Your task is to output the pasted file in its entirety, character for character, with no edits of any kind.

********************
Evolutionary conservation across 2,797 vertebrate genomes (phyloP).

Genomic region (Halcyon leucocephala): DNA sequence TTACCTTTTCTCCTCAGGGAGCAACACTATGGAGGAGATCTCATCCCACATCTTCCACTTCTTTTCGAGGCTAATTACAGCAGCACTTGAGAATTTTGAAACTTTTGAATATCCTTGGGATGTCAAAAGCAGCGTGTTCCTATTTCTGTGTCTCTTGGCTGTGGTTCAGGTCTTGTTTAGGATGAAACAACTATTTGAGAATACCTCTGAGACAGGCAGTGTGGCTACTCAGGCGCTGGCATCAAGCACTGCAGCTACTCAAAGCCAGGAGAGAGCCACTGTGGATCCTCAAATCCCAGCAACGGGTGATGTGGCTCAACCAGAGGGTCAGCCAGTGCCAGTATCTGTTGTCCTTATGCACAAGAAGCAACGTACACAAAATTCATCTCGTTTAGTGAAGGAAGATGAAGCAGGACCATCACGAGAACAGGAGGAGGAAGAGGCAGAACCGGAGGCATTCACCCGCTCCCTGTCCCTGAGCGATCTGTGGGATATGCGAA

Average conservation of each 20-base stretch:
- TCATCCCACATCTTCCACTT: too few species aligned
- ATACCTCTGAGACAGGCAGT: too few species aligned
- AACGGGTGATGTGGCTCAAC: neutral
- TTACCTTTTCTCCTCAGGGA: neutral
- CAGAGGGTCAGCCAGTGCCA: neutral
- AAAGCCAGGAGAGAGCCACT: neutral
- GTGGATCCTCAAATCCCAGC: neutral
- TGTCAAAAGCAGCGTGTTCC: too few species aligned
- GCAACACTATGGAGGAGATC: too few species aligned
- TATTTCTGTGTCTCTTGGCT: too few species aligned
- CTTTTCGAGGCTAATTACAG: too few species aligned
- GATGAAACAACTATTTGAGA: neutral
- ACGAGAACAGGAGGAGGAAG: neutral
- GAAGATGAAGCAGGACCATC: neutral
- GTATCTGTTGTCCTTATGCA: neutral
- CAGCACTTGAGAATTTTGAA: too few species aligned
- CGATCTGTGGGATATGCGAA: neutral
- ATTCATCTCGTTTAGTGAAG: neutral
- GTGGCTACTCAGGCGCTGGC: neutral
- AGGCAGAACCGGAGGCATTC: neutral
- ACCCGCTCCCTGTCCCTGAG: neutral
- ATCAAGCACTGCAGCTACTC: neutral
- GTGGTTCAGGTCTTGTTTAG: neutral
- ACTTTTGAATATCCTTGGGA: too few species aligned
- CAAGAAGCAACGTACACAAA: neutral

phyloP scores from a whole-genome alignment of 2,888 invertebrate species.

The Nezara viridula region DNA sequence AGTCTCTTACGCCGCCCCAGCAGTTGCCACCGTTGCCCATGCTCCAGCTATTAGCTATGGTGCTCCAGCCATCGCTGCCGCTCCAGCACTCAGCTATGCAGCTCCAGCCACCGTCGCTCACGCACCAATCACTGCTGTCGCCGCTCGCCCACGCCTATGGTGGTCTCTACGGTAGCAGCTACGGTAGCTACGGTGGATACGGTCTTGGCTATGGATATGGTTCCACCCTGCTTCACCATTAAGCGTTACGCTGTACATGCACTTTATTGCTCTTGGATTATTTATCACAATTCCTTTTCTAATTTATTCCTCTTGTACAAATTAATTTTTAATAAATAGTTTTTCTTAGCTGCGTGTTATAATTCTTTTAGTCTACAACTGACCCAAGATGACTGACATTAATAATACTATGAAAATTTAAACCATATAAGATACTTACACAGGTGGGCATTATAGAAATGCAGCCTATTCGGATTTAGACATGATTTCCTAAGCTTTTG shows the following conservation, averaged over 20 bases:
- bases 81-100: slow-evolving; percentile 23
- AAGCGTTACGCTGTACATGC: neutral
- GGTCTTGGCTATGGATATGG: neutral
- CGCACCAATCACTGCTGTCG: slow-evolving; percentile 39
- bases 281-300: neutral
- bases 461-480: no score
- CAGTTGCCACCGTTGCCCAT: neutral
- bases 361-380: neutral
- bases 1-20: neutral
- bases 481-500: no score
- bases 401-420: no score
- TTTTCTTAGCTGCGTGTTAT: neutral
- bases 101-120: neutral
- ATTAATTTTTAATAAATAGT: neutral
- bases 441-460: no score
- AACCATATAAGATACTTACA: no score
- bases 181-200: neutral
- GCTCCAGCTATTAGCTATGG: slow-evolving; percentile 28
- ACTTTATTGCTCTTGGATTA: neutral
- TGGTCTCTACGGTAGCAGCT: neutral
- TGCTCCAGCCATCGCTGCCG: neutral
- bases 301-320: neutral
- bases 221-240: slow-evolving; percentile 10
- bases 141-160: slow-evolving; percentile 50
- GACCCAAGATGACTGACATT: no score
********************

Evolutionary conservation across 2,797 vertebrate genomes (phyloP).

Genomic region (Halcyon leucocephala): DNA sequence TTACCTTTTCTCCTCAGGGAGCAACACTATGGAGGAGATCTCATCCCACATCTTCCACTTCTTTTCGAGGCTAATTACAGCAGCACTTGAGAATTTTGAAACTTTTGAATATCCTTGGGATGTCAAAAGCAGCGTGTTCCTATTTCTGTGTCTCTTGGCTGTGGTTCAGGTCTTGTTTAGGATGAAACAACTATTTGAGAATACCTCTGAGACAGGCAGTGTGGCTACTCAGGCGCTGGCATCAAGCACTGCAGCTACTCAAAGCCAGGAGAGAGCCACTGTGGATCCTCAAATCCCAGCAACGGGTGATGTGGCTCAACCAGAGGGTCAGCCAGTGCCAGTATCTGTTGTCCTTATGCACAAGAAGCAACGTACACAAAATTCATCTCGTTTAGTGAAGGAAGATGAAGCAGGACCATCACGAGAACAGGAGGAGGAAGAGGCAGAACCGGAGGCATTCACCCGCTCCCTGTCCCTGAGCGATCTGTGGGATATGCGAA

Average conservation of each 20-base stretch:
- TCATCCCACATCTTCCACTT: too few species aligned
- ATACCTCTGAGACAGGCAGT: too few species aligned
- AACGGGTGATGTGGCTCAAC: neutral
- TTACCTTTTCTCCTCAGGGA: neutral
- CAGAGGGTCAGCCAGTGCCA: neutral
- AAAGCCAGGAGAGAGCCACT: neutral
- GTGGATCCTCAAATCCCAGC: neutral
- TGTCAAAAGCAGCGTGTTCC: too few species aligned
- GCAACACTATGGAGGAGATC: too few species aligned
- TATTTCTGTGTCTCTTGGCT: too few species aligned
- CTTTTCGAGGCTAATTACAG: too few species aligned
- GATGAAACAACTATTTGAGA: neutral
- ACGAGAACAGGAGGAGGAAG: neutral
- GAAGATGAAGCAGGACCATC: neutral
- GTATCTGTTGTCCTTATGCA: neutral
- CAGCACTTGAGAATTTTGAA: too few species aligned
- CGATCTGTGGGATATGCGAA: neutral
- ATTCATCTCGTTTAGTGAAG: neutral
- GTGGCTACTCAGGCGCTGGC: neutral
- AGGCAGAACCGGAGGCATTC: neutral
- ACCCGCTCCCTGTCCCTGAG: neutral
- ATCAAGCACTGCAGCTACTC: neutral
- GTGGTTCAGGTCTTGTTTAG: neutral
- ACTTTTGAATATCCTTGGGA: too few species aligned
- CAAGAAGCAACGTACACAAA: neutral

phyloP scores from a whole-genome alignment of 2,888 invertebrate species.

The Nezara viridula region DNA sequence AGTCTCTTACGCCGCCCCAGCAGTTGCCACCGTTGCCCATGCTCCAGCTATTAGCTATGGTGCTCCAGCCATCGCTGCCGCTCCAGCACTCAGCTATGCAGCTCCAGCCACCGTCGCTCACGCACCAATCACTGCTGTCGCCGCTCGCCCACGCCTATGGTGGTCTCTACGGTAGCAGCTACGGTAGCTACGGTGGATACGGTCTTGGCTATGGATATGGTTCCACCCTGCTTCACCATTAAGCGTTACGCTGTACATGCACTTTATTGCTCTTGGATTATTTATCACAATTCCTTTTCTAATTTATTCCTCTTGTACAAATTAATTTTTAATAAATAGTTTTTCTTAGCTGCGTGTTATAATTCTTTTAGTCTACAACTGACCCAAGATGACTGACATTAATAATACTATGAAAATTTAAACCATATAAGATACTTACACAGGTGGGCATTATAGAAATGCAGCCTATTCGGATTTAGACATGATTTCCTAAGCTTTTG shows the following conservation, averaged over 20 bases:
- bases 81-100: slow-evolving; percentile 23
- AAGCGTTACGCTGTACATGC: neutral
- GGTCTTGGCTATGGATATGG: neutral
- CGCACCAATCACTGCTGTCG: slow-evolving; percentile 39
- bases 281-300: neutral
- bases 461-480: no score
- CAGTTGCCACCGTTGCCCAT: neutral
- bases 361-380: neutral
- bases 1-20: neutral
- bases 481-500: no score
- bases 401-420: no score
- TTTTCTTAGCTGCGTGTTAT: neutral
- bases 101-120: neutral
- ATTAATTTTTAATAAATAGT: neutral
- bases 441-460: no score
- AACCATATAAGATACTTACA: no score
- bases 181-200: neutral
- GCTCCAGCTATTAGCTATGG: slow-evolving; percentile 28
- ACTTTATTGCTCTTGGATTA: neutral
- TGGTCTCTACGGTAGCAGCT: neutral
- TGCTCCAGCCATCGCTGCCG: neutral
- bases 301-320: neutral
- bases 221-240: slow-evolving; percentile 10
- bases 141-160: slow-evolving; percentile 50
- GACCCAAGATGACTGACATT: no score